Surging Seas Sea level rise analysis by Climate Central

Mississippi and the Surging Sea

Description: A vulnerability assessment with projections for sea level rise and coastal flood risk.
Date: August 2015

Full PDF of Report

Executive Summary

Low-range sea level projections lead to an even chance of floods exceeding 6 feet above the high tide line by mid-century, at sites across Mississippi’s coastline, exposing nearly $1.5 billion in today’s property. Under midrange projections, floods exceeding today’s historic records are likely to take place within the next 55 to 65 years. Under high-range projections, there is a roughly 2 in 3 chance of floods above 10 feet by end of century, exposing more than $3.7 billion. Higher floods are possible, with lower probability.

More than 99% of people, property and infrastructure in harm’s way in Mississippi are in Jackson, Hancock, and Harrison counties. We find that in Mississippi, some $1.5 billion in property value plus more than 14,500 people living in more than 8,000 homes sit on 131 square miles of land less than 6 feet above the local high tide line. The exposure of populations with high social vulnerability is disproportionately high, 50% greater than would be expected by chance alone. Of the exposed high vulnerability population, more than 60% live in just one zip code, in Bay St. Louis. Compared to 6 feet, more than double the total property, population and housing sit on land below 10 feet: $3.7 billion and nearly 44,000 people living in more than 22,000 homes, across 227 square miles.

Nonresidential buildings and infrastructure are widely at risk as well. All told, 386 miles of road lie on land below 6 feet in the state; 2 museums; 2 schools; 9 houses of worship; 2 power plants; and 57 EPA-listed sites, screened to include mostly hazardous waste sites, facilities with significant hazardous materials, and wastewater generators. At 10 feet, these numbers amount to 898 miles of road, 4 museums, 6 schools, 60 houses of worship, 2 power plants, and 112 EPA-listed sites.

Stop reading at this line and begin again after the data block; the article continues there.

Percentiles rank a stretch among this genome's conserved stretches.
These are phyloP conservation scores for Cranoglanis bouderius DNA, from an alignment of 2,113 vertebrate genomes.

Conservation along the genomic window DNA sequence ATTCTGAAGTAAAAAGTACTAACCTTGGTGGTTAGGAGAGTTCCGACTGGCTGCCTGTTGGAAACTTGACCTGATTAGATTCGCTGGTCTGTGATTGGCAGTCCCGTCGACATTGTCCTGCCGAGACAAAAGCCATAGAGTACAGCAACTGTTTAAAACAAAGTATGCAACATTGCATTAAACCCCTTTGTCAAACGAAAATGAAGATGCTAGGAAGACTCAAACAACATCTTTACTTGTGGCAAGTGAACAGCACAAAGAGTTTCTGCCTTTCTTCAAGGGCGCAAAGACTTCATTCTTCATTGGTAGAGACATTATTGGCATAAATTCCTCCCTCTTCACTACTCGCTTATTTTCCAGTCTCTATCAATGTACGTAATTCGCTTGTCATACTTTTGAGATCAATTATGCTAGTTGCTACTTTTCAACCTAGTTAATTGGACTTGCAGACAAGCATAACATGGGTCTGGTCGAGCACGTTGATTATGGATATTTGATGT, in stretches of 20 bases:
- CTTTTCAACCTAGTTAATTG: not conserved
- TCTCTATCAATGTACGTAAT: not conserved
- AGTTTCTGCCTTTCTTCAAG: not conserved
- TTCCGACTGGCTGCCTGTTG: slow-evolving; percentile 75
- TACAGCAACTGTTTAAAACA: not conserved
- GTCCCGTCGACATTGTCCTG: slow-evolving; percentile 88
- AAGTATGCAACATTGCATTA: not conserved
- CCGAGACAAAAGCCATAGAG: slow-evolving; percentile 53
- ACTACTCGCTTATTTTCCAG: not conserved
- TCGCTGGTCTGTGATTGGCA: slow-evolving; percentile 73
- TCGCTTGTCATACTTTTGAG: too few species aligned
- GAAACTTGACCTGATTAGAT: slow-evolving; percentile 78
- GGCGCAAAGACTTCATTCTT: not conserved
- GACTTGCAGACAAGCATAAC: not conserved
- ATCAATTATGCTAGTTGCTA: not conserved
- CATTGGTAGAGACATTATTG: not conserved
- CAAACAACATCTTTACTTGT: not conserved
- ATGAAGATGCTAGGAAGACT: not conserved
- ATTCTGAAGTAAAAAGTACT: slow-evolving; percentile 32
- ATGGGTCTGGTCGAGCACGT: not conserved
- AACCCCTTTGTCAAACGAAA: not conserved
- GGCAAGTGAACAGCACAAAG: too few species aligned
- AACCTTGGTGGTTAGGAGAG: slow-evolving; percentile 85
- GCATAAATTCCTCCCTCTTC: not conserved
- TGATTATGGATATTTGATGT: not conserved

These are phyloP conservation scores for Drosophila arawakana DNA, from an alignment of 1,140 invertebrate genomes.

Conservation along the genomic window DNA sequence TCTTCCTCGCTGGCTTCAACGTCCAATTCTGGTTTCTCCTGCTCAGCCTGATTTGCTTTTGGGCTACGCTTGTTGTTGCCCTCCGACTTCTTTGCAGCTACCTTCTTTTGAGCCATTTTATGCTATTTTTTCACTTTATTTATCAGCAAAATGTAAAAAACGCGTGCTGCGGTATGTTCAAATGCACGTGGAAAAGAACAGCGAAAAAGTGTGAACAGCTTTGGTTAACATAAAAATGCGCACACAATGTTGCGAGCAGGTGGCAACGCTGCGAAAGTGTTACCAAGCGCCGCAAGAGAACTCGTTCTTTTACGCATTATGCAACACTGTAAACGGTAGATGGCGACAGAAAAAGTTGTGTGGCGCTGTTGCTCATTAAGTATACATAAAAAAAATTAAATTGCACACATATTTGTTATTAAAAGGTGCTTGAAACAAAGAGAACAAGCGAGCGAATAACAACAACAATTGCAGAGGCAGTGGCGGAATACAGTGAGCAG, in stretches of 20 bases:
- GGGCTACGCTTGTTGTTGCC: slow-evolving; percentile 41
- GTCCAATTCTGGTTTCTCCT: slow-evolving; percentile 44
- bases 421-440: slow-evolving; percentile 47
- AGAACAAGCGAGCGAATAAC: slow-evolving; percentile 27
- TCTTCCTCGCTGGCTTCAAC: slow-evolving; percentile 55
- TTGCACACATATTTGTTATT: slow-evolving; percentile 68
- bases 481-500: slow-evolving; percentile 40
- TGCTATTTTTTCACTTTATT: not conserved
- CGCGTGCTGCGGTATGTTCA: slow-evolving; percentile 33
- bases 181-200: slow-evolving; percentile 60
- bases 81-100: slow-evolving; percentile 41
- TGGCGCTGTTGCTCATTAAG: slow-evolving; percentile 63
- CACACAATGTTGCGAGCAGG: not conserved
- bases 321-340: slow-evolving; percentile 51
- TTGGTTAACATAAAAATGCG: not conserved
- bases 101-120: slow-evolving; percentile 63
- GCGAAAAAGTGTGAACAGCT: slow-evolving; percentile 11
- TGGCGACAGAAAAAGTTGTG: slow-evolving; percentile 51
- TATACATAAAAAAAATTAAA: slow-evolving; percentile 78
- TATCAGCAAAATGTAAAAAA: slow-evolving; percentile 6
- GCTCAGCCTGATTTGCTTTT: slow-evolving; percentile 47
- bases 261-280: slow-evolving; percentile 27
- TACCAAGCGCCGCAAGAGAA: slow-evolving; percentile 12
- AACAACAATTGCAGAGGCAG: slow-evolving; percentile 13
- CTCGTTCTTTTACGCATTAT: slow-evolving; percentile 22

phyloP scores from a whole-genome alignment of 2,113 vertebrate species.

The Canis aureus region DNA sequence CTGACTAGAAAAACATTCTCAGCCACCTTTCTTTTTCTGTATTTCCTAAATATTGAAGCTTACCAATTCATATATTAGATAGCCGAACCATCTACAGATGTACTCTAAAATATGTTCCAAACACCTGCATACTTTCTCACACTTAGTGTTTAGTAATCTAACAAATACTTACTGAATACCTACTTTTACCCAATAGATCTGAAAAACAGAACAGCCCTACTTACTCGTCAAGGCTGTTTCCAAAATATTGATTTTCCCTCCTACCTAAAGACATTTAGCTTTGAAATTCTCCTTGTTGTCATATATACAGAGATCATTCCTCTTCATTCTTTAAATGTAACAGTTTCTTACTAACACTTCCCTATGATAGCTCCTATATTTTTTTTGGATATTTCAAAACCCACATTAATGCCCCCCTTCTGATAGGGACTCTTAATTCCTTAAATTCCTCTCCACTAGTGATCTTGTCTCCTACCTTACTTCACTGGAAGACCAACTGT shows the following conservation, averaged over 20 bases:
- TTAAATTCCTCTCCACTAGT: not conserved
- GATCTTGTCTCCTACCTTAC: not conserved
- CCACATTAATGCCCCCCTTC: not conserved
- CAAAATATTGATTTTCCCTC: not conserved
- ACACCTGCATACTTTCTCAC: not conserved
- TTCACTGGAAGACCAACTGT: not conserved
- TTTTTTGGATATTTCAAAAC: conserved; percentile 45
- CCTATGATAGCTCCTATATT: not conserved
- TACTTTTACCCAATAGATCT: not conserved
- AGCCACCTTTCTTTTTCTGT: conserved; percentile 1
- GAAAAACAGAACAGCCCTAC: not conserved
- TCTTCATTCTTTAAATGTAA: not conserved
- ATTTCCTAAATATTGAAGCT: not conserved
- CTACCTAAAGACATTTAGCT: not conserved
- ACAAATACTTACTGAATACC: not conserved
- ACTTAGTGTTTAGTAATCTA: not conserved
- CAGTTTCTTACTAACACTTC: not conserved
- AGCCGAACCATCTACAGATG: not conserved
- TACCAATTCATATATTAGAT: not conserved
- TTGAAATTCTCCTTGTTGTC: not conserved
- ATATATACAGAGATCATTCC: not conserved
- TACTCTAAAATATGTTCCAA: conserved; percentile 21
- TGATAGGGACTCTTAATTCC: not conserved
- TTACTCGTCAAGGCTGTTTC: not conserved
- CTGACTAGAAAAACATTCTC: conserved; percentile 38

Nonresidential buildings and infrastructure are widely at risk as well. All told, and still accounting for levees, 4,390 miles of road lie on land below 6 feet in the state; 5 hospitals; 21 libraries; 76 schools; 202 houses of worship; and 2,084 EPA-listed sites, screened to include mostly hazardous waste sites, facilities with significant hazardous materials, and wastewater generators. At 10 feet, these numbers amount to 7,809 miles of road, 15 hospitals, 31 libraries, 185 schools, 415 houses of worship, and 3,562 EPA-listed sites.

Sea levels are rising at an accelerating rate, and the scientific community is confident that global warming is the most important cause. Higher sea levels translate to more and higher coastal floods. To forecast future risk, this analysis integrates historic local sea level trends and flood statistics with global sea level rise scenarios, developed by a multi-agency federal task force led by NOAA in support of the recent U.S. National Climate Assessment.

This report is being released as a high-level summary of findings and methods, coincident with the online launch of a Surging Seas Risk Finder tool for the state, providing much more detailed and localized findings, and accessible via http://sealevel.climatecentral.org/ssrf/mississippi.

The tool includes: 

  • Interactive local projections of sea level rise and increasing coastal flood risk from 1-10 feet by decade;
     
  • A zooming, zip-searchable map of low-lying areas threatened, plus layers showing social vulnerability, population density and property value;
     
  • Detailed assessments of populations, property, infrastructure and contamination sources exposed, for each implicated county, city, town, zip code, planning district, legislative district and more;
     
  • State- and county-wide heat maps facilitating high-level vulnerability comparisons; and
     
  • Brief customized “fast look” reports that integrate key findings from across all analyses for each locality, and provide interpretation and context.

Detailed knowledge of vulnerability is a critical tool for communities seeking to build resiliency to the climate challenges of today and the future.